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Muscle contraction-invoke from outside the body

by hisham.i
Tags: body, contractioninvoke, muscle
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hisham.i
#1
Jun30-13, 03:07 PM
P: 178
Hello,

Am not studying biology am engineer but iam just wondering if it is possible to make a muscle contract through external voltage maybe through some electrodes connected to some area on the skin.

Regards
Hisham
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SW VandeCarr
#2
Jun30-13, 05:38 PM
P: 2,499
Yes, to a certain extent, but not usually as a coordinated muscle response. Coordinated actions can be produced by directly electrically stimulating the motor strip of the exposed cerebral cortex during surgery.
DiracPool
#3
Jun30-13, 06:00 PM
P: 534
Quote Quote by hisham.i View Post

Am not studying biology am engineer but iam just wondering if it is possible to make a muscle contract through external voltage maybe through some electrodes connected to some area on the skin.
Of course it's possible, haven't you seen this commercial?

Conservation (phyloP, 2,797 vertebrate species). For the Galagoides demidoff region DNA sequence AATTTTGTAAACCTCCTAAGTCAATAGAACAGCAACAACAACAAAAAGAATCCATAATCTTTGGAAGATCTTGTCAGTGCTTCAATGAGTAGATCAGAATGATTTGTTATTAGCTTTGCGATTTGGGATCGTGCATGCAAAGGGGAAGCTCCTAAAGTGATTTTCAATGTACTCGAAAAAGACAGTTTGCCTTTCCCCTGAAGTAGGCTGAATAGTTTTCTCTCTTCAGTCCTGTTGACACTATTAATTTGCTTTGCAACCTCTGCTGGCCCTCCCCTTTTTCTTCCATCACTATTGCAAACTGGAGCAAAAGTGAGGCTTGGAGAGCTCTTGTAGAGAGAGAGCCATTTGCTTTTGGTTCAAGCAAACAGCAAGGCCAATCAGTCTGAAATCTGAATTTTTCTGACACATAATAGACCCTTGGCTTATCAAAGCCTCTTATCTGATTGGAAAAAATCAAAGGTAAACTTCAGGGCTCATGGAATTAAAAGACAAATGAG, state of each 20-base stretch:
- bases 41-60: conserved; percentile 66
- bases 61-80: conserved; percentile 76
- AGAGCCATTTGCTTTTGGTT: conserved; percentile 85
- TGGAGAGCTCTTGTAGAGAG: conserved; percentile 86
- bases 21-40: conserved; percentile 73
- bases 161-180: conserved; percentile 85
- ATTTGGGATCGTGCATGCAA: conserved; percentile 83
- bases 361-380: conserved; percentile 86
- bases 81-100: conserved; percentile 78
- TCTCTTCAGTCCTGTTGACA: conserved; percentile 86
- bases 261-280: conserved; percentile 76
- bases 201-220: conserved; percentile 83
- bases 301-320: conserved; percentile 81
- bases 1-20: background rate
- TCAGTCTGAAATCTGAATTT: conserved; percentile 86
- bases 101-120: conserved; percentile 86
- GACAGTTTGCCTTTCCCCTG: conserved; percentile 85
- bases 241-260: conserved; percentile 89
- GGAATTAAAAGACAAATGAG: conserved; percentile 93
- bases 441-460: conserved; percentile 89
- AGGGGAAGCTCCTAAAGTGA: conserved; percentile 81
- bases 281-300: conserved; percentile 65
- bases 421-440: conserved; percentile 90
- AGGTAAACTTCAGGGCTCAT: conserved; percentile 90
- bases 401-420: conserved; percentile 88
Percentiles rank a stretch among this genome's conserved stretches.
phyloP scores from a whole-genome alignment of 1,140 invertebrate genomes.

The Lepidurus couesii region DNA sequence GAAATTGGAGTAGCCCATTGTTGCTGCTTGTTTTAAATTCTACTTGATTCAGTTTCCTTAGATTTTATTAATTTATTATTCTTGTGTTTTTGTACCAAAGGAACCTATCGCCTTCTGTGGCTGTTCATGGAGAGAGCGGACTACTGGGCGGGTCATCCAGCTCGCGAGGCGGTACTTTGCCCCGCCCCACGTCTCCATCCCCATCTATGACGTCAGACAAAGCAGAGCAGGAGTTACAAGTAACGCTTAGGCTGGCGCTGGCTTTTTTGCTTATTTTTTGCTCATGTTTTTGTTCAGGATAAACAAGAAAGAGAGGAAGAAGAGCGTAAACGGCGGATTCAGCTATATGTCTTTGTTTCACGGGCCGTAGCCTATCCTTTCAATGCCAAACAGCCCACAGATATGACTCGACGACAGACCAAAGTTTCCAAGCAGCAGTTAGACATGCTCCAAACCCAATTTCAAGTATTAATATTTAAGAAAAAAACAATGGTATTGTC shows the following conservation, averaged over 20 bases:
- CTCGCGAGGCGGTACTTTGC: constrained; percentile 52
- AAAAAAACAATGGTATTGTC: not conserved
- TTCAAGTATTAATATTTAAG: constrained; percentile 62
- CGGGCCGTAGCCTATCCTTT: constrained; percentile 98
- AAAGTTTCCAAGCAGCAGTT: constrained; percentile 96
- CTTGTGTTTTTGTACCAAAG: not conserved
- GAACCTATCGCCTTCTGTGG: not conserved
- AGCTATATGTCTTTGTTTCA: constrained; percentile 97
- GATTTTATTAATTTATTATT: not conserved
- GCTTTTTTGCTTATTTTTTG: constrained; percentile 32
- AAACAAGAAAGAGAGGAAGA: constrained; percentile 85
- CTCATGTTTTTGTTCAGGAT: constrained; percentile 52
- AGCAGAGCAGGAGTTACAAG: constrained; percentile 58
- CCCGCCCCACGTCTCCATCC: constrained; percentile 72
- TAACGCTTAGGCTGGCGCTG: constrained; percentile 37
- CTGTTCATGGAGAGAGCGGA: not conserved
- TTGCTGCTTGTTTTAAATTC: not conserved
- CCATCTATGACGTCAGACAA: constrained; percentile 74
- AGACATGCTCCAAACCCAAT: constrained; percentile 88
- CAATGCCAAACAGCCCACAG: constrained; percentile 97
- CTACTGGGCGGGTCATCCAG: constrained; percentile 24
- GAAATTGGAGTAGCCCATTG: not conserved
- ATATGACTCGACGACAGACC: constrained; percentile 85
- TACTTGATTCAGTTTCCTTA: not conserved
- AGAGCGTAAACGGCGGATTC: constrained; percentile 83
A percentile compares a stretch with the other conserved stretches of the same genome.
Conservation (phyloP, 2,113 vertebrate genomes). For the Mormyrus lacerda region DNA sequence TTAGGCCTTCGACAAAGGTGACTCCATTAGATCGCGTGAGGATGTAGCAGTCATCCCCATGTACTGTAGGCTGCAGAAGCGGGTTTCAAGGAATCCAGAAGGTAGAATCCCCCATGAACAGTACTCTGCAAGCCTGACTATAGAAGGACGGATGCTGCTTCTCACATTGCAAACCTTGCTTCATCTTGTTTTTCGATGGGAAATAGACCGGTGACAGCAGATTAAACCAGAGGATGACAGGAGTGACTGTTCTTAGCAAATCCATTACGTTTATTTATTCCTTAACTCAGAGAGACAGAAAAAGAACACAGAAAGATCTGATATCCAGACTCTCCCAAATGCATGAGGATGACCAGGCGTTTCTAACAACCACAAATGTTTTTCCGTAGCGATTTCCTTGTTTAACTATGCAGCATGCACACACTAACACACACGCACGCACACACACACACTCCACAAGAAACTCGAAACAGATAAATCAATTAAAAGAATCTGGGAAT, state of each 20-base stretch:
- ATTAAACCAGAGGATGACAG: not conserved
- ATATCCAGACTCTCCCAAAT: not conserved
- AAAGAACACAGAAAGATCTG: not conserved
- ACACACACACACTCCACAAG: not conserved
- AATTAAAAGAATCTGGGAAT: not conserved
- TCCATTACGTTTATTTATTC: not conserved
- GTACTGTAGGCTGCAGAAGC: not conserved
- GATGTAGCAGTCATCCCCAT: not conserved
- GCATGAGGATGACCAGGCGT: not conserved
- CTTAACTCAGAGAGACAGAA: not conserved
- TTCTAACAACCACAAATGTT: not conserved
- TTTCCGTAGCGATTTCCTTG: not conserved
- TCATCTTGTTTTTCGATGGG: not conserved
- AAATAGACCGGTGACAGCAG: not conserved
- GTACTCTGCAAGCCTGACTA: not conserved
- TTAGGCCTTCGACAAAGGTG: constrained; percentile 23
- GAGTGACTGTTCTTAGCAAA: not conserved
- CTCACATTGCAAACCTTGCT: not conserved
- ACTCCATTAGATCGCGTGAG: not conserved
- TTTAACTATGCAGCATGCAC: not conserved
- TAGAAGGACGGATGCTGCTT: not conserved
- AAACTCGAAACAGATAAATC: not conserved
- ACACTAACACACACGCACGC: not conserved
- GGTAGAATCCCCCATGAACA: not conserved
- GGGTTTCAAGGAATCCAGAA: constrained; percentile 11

http://www.theflexbelt.com/?mcp=4140...FU2CQgod61wAgQ

Trust me, they work. My mom bought one some time ago and made me try it. It works so well it's creepy. So creepy, in fact, that I only tried it once. Of course, you could save some money and find out for yourself by sticking your finger in a light socket. But I wouldn't recommend that. Just take my word for it that it works.

hisham.i
#4
Jul1-13, 03:01 AM
P: 178
Muscle contraction-invoke from outside the body

Thanks for your replies, but can anyone give more details how it works to make a muscle contract from outside source? what really happened?
SW VandeCarr
#5
Jul1-13, 03:41 AM
P: 2,499
^
I generally don't like to reference Wiki articles for inquires like yours, but this article explains the complex and incompletely understood process about as clearly as any I was able to find. Essentially direct electrical stimulation of a muscle acts like a nerve action potential arriving at the junction of a nerve axon with muscle tissue (the neuromuscular junction). This opens voltage dependent calcium channels which in turn causes the release of the neurotransmitter acetylcholine. This results in an "end plate potential" which propagates through the muscle cell. The process ultimately leads to two proteins, actin and myosin sliding over each other by way of ATP dependent cross bridge activation causing muscle contraction.

http://en.wikipedia.org/wiki/Excitat...ction_coupling

This second article is less detailed in terms of the process, but probably more clear if you don't have some general understanding of the subject.

http://www.nature.com/scitable/topic...ction-14567666


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